Course code B821Apply now
If you want to study Diagnostic Radiography, our state-of-the-art imaging equipment and contemporary curriculum make us your perfect choice! We have specialist clinical skills labs (replicating a hospital X-ray department) that simulate the working conditions perfectly so that you have the necessary experience to stand out from your competitors in the job market. *Our programmes also scored 95% (Fusehill Street campus, Carlisle) and 91% (Lancaster campus) for overall course satisfaction in the 2016 National Student Survey (NSS).
We provide a friendly and informal yet highly professional environment in which to learn. About half of your studies will be undertaken in a partner clinical centre, giving you real life experience to enhance your education. Our reputation for high-level engagement is well-founded in the support we give our students, so you can be sure of getting the skills you need to move into the medical imaging field.
You will study in a friendly, informal, yet professional environment and as approximately 50% of the course is undertaken in a partner clinical centre, your professionalism and interpersonal approach will need to excel. We also offer many postgraduate options for further study in the medical imaging field and have a reputation for high-level engagement in a specialist international research environment.
The first year has been designed to enable you to succeed, even if your previous knowledge of a particular subject area is limited (for example, physical science). It gives you a broad foundation of knowledge on which to build in subsequent years. In year one, the course is practical in focus and fully utilises the university digital imaging skills labs to help you to make the links between theoretical and clinical aspects of medical imaging.
On completion of the course you are eligible to apply for registration as a fully qualified radiographer with the Health and Care Professions Council and the Society and College of Radiographers. Our graduates have a reputation for clinical excellence, and many find jobs in this region. After a period of post-qualifying experience, some students choose to work abroad, in Australia and New Zealand, for example.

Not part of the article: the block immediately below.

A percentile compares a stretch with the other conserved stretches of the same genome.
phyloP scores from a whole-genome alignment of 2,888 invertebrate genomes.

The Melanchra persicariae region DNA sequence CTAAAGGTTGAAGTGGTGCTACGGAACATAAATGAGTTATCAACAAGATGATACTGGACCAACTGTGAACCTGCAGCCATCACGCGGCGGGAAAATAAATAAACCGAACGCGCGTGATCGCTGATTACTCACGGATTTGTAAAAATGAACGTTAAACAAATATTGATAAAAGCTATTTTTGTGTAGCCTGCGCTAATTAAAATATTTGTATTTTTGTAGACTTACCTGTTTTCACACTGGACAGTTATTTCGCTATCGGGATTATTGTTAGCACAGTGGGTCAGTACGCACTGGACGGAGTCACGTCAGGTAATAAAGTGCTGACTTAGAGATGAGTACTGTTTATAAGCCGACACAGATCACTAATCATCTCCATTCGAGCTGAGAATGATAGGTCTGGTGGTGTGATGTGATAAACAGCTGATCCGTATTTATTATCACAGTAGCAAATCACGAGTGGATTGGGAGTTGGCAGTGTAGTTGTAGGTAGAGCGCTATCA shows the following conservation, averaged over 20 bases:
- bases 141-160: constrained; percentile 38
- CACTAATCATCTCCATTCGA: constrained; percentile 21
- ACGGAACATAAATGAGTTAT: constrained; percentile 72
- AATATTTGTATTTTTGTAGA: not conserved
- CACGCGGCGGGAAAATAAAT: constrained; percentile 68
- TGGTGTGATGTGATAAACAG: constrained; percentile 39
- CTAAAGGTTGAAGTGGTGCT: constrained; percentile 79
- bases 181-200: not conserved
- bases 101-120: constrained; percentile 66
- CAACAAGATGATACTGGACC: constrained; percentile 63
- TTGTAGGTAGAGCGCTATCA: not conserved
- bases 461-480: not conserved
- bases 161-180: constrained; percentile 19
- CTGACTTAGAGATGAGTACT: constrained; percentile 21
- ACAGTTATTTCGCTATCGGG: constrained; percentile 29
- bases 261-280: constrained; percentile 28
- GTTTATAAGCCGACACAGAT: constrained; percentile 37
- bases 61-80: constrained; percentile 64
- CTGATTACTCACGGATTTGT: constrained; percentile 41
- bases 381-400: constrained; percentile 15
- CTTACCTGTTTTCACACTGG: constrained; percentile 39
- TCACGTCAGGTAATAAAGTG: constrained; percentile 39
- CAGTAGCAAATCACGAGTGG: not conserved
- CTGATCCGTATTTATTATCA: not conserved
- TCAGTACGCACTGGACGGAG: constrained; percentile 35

All our placements offer the full range of clinical facilities, including general radiography, ultrasound, computerised tomography, radionuclide (gamma camera) imaging and magnetic resonance imaging. You spend most of your time in one clinical department to encourage you to develop your competence rather than constantly learning a new set of hospital procedures. A high percentage of the course assessment is directly related to practical experience.
Teaching staff include: Charles Sloane, Tim Donovan, Craig Anderson, Gareth Bolton, Lisa Booth, Dean Harris, Phil Harris, Ken Holmes, Gail Jefferson, Iain Macdonald, Chris Marquis, Julie Mawson, Rachel Newcombe, Steven Patefield, Peter Phillips, Shelley Smart. Specialist staff from clinical practice settings will also contribute to the programme.
- Fundamentals of Professional Practice
- Developing Professional Graduate Skills for Health and Social Care Practitioners
- Body Systems and Disease Processes 1
- Understanding Radiation and Radiation Protection
- Principles of Medical Imaging
- Clinical Radiography 1
- Qualificatory Practice Unit
- Using Evidence to Support Practice
- Body Systems and Disease Processes 2
- Body Systems and Disease Processes 3
- Radiographic Technology and Digital Imaging
- Applied Human Sciences for Medical Imaging
- Clinical Radiography 2
- Qualificatory Practice Unit
- Professional Practice in Context
- Evaluating and Interpreting Medical Images
- Integrating Technology with Clinical Practice
- Clinical Radiography 3
- Qualificatory Practice Unit
For detailed summary of all course content please read our programme specification for this course.
The UCAS Tariff is changing for 2017, you can find out more about the new tariff and qualification options from the new UCAS tariff table.
128 tariff points from maximum of 3 A Levels, to include A-Level in Science or Psychology at grade B (40 points) or above. Also to include evidence of study at GCSE level, achieving Grade C and above, and evidence of ability in written English Language, Mathematics and Science
Please check selection criteria for any additional entry requirements.
Entry requirements are as flexible as possible in line with Equal Opportunities legislation and the underpinning philosophy to achieve inclusivity and diversity, and as stipulated by University of Cumbria regulations.
Applicants should as a minimum
- Provide evidence of study at GCSE level, achieving a minimum of 5 Grade Cs or above, and evidence of ability in written English Language, Mathematics and Science
Have within the last 5 years achieved Level 3 (A-level or equivalent) qualifications in one of the options outlined below:
- 128 tariff points from maximum of 3 A-levels, to include A-level in a Science subject or Psychology with minimum of 40 points.
- 128 points from 2 A-levels and maximum of 2 A/S qualifications from 4 separate subjects to include 40 points in an A-level Science subject or Psychology.